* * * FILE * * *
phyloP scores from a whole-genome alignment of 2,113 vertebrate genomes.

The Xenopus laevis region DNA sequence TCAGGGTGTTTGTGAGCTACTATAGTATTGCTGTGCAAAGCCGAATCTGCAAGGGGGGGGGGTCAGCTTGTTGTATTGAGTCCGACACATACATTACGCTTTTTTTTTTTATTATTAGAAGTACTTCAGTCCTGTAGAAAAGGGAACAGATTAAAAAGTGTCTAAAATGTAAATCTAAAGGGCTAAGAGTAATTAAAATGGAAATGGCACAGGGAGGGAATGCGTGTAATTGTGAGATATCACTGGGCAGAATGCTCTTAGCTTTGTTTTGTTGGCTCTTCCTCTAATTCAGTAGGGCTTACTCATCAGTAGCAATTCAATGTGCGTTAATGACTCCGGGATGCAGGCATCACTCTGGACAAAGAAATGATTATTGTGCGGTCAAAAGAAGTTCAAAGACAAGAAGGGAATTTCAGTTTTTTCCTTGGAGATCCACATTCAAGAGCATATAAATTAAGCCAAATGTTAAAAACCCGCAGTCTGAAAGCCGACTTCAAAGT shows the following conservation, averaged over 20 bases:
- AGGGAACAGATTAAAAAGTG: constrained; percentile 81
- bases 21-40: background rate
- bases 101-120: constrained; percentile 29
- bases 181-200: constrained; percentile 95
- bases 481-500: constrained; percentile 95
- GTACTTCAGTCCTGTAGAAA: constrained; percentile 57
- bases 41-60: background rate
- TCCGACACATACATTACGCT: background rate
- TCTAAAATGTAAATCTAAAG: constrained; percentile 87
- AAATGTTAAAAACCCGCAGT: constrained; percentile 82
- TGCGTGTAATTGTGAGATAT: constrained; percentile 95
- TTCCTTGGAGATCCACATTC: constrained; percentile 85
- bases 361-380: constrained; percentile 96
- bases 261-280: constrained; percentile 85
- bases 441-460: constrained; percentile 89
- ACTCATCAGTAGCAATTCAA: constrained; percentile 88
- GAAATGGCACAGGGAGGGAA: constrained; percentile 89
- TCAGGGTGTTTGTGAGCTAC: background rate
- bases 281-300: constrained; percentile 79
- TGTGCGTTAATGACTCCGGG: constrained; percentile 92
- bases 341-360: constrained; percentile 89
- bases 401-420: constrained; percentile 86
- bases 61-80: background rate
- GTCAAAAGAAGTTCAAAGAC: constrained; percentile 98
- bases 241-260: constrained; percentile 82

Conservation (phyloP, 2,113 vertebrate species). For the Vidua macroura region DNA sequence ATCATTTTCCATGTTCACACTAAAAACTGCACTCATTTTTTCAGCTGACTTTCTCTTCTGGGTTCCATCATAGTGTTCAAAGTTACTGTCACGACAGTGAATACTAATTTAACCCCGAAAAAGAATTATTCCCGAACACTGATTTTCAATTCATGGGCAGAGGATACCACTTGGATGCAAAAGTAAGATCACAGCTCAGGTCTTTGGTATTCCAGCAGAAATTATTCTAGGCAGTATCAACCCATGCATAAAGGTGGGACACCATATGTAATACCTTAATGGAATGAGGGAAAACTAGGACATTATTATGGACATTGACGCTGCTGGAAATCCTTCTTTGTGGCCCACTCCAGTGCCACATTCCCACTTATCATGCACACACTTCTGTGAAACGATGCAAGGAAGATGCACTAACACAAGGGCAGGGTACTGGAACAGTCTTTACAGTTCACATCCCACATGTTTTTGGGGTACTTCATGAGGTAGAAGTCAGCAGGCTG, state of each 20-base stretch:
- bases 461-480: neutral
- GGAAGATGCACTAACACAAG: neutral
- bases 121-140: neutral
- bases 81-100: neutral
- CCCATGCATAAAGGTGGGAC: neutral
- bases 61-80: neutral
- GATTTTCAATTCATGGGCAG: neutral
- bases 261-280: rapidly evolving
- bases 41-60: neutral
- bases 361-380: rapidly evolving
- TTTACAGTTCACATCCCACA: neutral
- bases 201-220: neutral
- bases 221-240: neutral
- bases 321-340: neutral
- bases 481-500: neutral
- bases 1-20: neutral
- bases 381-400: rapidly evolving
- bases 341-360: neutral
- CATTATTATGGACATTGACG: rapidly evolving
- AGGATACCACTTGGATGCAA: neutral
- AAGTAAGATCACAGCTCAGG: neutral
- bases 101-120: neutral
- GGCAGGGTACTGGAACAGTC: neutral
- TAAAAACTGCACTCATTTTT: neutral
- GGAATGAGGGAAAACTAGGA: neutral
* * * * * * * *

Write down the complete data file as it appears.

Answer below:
phyloP scores from a whole-genome alignment of 2,113 vertebrate genomes.

The Xenopus laevis region DNA sequence TCAGGGTGTTTGTGAGCTACTATAGTATTGCTGTGCAAAGCCGAATCTGCAAGGGGGGGGGGTCAGCTTGTTGTATTGAGTCCGACACATACATTACGCTTTTTTTTTTTATTATTAGAAGTACTTCAGTCCTGTAGAAAAGGGAACAGATTAAAAAGTGTCTAAAATGTAAATCTAAAGGGCTAAGAGTAATTAAAATGGAAATGGCACAGGGAGGGAATGCGTGTAATTGTGAGATATCACTGGGCAGAATGCTCTTAGCTTTGTTTTGTTGGCTCTTCCTCTAATTCAGTAGGGCTTACTCATCAGTAGCAATTCAATGTGCGTTAATGACTCCGGGATGCAGGCATCACTCTGGACAAAGAAATGATTATTGTGCGGTCAAAAGAAGTTCAAAGACAAGAAGGGAATTTCAGTTTTTTCCTTGGAGATCCACATTCAAGAGCATATAAATTAAGCCAAATGTTAAAAACCCGCAGTCTGAAAGCCGACTTCAAAGT shows the following conservation, averaged over 20 bases:
- AGGGAACAGATTAAAAAGTG: constrained; percentile 81
- bases 21-40: background rate
- bases 101-120: constrained; percentile 29
- bases 181-200: constrained; percentile 95
- bases 481-500: constrained; percentile 95
- GTACTTCAGTCCTGTAGAAA: constrained; percentile 57
- bases 41-60: background rate
- TCCGACACATACATTACGCT: background rate
- TCTAAAATGTAAATCTAAAG: constrained; percentile 87
- AAATGTTAAAAACCCGCAGT: constrained; percentile 82
- TGCGTGTAATTGTGAGATAT: constrained; percentile 95
- TTCCTTGGAGATCCACATTC: constrained; percentile 85
- bases 361-380: constrained; percentile 96
- bases 261-280: constrained; percentile 85
- bases 441-460: constrained; percentile 89
- ACTCATCAGTAGCAATTCAA: constrained; percentile 88
- GAAATGGCACAGGGAGGGAA: constrained; percentile 89
- TCAGGGTGTTTGTGAGCTAC: background rate
- bases 281-300: constrained; percentile 79
- TGTGCGTTAATGACTCCGGG: constrained; percentile 92
- bases 341-360: constrained; percentile 89
- bases 401-420: constrained; percentile 86
- bases 61-80: background rate
- GTCAAAAGAAGTTCAAAGAC: constrained; percentile 98
- bases 241-260: constrained; percentile 82

Conservation (phyloP, 2,113 vertebrate species). For the Vidua macroura region DNA sequence ATCATTTTCCATGTTCACACTAAAAACTGCACTCATTTTTTCAGCTGACTTTCTCTTCTGGGTTCCATCATAGTGTTCAAAGTTACTGTCACGACAGTGAATACTAATTTAACCCCGAAAAAGAATTATTCCCGAACACTGATTTTCAATTCATGGGCAGAGGATACCACTTGGATGCAAAAGTAAGATCACAGCTCAGGTCTTTGGTATTCCAGCAGAAATTATTCTAGGCAGTATCAACCCATGCATAAAGGTGGGACACCATATGTAATACCTTAATGGAATGAGGGAAAACTAGGACATTATTATGGACATTGACGCTGCTGGAAATCCTTCTTTGTGGCCCACTCCAGTGCCACATTCCCACTTATCATGCACACACTTCTGTGAAACGATGCAAGGAAGATGCACTAACACAAGGGCAGGGTACTGGAACAGTCTTTACAGTTCACATCCCACATGTTTTTGGGGTACTTCATGAGGTAGAAGTCAGCAGGCTG, state of each 20-base stretch:
- bases 461-480: neutral
- GGAAGATGCACTAACACAAG: neutral
- bases 121-140: neutral
- bases 81-100: neutral
- CCCATGCATAAAGGTGGGAC: neutral
- bases 61-80: neutral
- GATTTTCAATTCATGGGCAG: neutral
- bases 261-280: rapidly evolving
- bases 41-60: neutral
- bases 361-380: rapidly evolving
- TTTACAGTTCACATCCCACA: neutral
- bases 201-220: neutral
- bases 221-240: neutral
- bases 321-340: neutral
- bases 481-500: neutral
- bases 1-20: neutral
- bases 381-400: rapidly evolving
- bases 341-360: neutral
- CATTATTATGGACATTGACG: rapidly evolving
- AGGATACCACTTGGATGCAA: neutral
- AAGTAAGATCACAGCTCAGG: neutral
- bases 101-120: neutral
- GGCAGGGTACTGGAACAGTC: neutral
- TAAAAACTGCACTCATTTTT: neutral
- GGAATGAGGGAAAACTAGGA: neutral